Jesuit Father Joseph Koterski is an associate professor of philosophy, Jesuit Father Claudio Burgaleta is an assistant professor of theology and Jesuit Father Edward Dowling is a professor of economics.
Yet, like all of Fordham’s Jesuits, first and foremost they are Catholic priests. They are ordained to celebrate Mass in any parish in the New York Archdiocese and to administer sacraments that go with the title: marriages, penance, last rites, Holy Eucharist and more.
That is why, when calls for assistance come from surrounding Bronx neighborhoods and beyond, Fordham’s Jesuits are answering them.
Some 20 of Fordham’s Jesuit priests regularly celebrate Masses in parish churches and other religious communities off campus. The jobs are rarely assigned tasks; they are, many of them say, tasks of the heart, and a privilege that keeps them connected to the world beyond the leafy confines of academia.
“We are priests first of all, and this is what our mission is,” said Father Koterski. “We can be of great support to our fellow priests and to our dioceses. And people in the pews like a little variety in their sermons. The learning and spirituality that the Jesuits bring can be valuable.”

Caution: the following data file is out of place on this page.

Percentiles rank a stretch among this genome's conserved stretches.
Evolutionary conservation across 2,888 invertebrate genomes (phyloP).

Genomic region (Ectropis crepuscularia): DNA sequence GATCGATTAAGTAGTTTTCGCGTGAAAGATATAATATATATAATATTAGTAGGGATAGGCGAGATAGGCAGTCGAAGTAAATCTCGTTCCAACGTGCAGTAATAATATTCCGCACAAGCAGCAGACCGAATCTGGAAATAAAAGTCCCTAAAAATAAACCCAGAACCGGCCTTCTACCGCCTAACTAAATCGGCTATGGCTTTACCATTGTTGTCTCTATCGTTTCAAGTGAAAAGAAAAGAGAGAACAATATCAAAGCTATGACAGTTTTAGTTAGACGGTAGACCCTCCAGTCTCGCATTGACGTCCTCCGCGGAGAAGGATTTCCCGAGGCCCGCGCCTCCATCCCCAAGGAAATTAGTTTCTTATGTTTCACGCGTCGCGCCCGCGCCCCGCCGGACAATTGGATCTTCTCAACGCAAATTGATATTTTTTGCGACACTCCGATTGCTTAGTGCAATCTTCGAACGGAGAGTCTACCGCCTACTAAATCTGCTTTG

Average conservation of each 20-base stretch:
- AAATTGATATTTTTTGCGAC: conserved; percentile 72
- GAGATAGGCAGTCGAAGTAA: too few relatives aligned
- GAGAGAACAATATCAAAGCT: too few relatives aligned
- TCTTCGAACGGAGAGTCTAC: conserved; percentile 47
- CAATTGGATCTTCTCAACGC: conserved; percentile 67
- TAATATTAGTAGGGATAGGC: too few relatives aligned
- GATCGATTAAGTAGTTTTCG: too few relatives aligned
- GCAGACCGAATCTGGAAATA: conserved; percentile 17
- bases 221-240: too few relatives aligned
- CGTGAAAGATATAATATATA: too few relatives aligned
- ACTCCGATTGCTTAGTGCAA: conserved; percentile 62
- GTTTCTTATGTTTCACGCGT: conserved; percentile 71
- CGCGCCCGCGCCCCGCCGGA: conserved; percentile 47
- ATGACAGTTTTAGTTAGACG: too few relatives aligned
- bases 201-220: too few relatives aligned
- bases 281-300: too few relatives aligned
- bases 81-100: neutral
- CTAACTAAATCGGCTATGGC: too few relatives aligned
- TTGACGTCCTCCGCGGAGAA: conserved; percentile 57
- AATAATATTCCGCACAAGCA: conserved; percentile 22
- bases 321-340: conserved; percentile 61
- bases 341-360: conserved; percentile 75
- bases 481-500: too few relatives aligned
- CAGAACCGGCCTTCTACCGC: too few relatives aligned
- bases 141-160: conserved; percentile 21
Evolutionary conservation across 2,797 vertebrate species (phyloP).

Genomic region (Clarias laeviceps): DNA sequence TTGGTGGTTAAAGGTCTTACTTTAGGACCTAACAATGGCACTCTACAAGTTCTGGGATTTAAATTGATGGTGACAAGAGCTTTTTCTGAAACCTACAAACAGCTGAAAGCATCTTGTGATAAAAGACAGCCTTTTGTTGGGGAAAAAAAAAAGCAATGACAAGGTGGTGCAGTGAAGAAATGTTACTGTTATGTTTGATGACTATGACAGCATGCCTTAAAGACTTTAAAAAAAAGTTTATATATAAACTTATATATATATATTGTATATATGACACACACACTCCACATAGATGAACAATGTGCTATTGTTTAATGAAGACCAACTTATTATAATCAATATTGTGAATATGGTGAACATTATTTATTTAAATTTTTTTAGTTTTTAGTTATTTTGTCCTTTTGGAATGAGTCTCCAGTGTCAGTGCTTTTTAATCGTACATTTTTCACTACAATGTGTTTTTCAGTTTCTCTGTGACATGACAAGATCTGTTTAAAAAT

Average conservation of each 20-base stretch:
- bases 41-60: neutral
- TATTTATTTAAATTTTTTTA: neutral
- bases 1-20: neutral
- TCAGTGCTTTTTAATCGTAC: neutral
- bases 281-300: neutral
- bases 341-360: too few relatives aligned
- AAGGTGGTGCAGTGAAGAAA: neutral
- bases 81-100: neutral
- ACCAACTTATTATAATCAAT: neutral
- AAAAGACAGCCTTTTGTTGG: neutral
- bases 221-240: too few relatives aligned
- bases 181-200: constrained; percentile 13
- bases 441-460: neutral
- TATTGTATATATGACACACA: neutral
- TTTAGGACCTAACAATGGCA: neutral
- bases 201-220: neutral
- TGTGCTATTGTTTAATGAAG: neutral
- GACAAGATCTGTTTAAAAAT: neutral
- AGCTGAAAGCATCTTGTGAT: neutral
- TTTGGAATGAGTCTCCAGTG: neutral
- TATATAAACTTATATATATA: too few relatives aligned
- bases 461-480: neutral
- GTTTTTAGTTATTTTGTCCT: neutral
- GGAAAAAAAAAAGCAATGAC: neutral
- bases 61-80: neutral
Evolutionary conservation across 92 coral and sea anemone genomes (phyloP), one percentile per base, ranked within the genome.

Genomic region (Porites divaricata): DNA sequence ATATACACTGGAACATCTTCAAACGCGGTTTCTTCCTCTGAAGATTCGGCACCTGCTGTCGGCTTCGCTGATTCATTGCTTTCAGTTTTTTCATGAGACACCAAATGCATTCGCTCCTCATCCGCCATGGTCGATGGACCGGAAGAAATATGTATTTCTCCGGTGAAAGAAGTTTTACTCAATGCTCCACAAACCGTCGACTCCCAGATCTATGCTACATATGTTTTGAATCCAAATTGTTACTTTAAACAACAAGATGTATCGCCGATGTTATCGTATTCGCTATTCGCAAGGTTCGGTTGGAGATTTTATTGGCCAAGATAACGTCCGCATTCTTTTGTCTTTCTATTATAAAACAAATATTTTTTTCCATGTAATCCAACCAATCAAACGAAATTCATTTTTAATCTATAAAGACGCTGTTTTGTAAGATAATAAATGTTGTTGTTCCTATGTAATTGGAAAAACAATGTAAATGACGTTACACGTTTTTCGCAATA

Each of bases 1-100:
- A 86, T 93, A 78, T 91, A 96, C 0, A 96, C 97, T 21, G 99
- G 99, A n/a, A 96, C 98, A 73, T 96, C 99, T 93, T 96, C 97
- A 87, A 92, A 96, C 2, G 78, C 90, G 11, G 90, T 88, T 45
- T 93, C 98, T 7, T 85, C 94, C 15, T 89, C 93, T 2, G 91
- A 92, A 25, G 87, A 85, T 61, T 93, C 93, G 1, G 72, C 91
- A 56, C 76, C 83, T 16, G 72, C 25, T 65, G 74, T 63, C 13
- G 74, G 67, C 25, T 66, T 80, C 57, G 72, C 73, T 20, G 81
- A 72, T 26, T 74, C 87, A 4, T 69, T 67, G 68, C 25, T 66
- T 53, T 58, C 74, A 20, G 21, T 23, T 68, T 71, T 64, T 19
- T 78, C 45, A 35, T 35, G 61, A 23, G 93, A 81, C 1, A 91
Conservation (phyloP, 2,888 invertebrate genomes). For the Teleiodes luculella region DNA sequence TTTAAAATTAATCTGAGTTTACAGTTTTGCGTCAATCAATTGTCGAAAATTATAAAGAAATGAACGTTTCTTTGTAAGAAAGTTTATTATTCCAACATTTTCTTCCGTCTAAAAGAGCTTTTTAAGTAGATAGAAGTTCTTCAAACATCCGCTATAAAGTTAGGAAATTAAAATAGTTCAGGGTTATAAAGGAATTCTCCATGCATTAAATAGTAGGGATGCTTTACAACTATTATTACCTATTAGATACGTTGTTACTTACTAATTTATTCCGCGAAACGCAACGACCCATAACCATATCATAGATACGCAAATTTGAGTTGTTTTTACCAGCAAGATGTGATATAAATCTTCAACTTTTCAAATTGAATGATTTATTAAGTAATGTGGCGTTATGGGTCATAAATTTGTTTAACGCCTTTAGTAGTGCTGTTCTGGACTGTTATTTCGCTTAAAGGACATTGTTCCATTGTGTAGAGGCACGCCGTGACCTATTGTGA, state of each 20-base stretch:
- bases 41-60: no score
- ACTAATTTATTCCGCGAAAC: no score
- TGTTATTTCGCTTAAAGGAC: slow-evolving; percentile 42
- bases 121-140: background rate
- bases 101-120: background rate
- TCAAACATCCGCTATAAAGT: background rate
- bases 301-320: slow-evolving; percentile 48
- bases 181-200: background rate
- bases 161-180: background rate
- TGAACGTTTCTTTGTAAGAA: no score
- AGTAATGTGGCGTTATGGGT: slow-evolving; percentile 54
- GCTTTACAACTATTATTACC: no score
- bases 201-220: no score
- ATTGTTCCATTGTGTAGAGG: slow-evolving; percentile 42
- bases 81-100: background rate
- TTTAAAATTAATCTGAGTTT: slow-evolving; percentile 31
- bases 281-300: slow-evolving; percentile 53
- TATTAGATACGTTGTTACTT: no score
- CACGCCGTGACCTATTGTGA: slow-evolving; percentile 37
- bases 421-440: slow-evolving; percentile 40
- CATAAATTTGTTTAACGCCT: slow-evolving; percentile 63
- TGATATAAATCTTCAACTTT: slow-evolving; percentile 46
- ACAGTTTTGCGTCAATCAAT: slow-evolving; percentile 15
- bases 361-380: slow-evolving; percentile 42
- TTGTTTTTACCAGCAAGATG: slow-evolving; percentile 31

Read more about how the 60 members of Fordham’s Jesuit communities are assisting local parishes near the Fordham campus in the Bronx by going here.
On Nov. 16, 1989, six Jesuits, along with a housekeeper and her daughter, were killed by members of the El Salvadoran military at the University of Central America Pastoral Center in San Salvador. The Jesuits had been labeled subversives by the Salvadoran government for speaking out against its oppressive socioeconomic structure.
To mark the 20th anniversary of their murders, the U.S. House of Representatives passed House Resolution 761, “Remembering and commemorating the lives and work of (the Jesuit Fathers, their housekeeper and her daughter) on the occasion of the 20th anniversary of their deaths at the University of Central America Jose Simeon Canas in San Salvador, El Salvador.” The resolution was sponsored by Rep. James McGovern (D) of Massachusetts.
Killed in the attack were Ignacio Ellacuria, S.J., 59; Amando Lopez, S.J., 53; Joaquin Lopez y Lopez, S.J., 71; Ignacio Martín-Baró, S.J., 50; Juan Ramon Moreno, S.J., 56; Segundo Montes, S.J., 56; Julia Elba Ramos, 42, the housekeeper of the Jesuit residence, and her daughter Cecilia Ramos, 15.
In remembrance of those who lost their lives, various Jesuit apostolates, including colleges, universities and parishes, are commemorating November 16th, 2009 with memorials, Masses and religious services. A list of institutions participating appear below with events listed if available. Please check back regularly as this list is ever growing.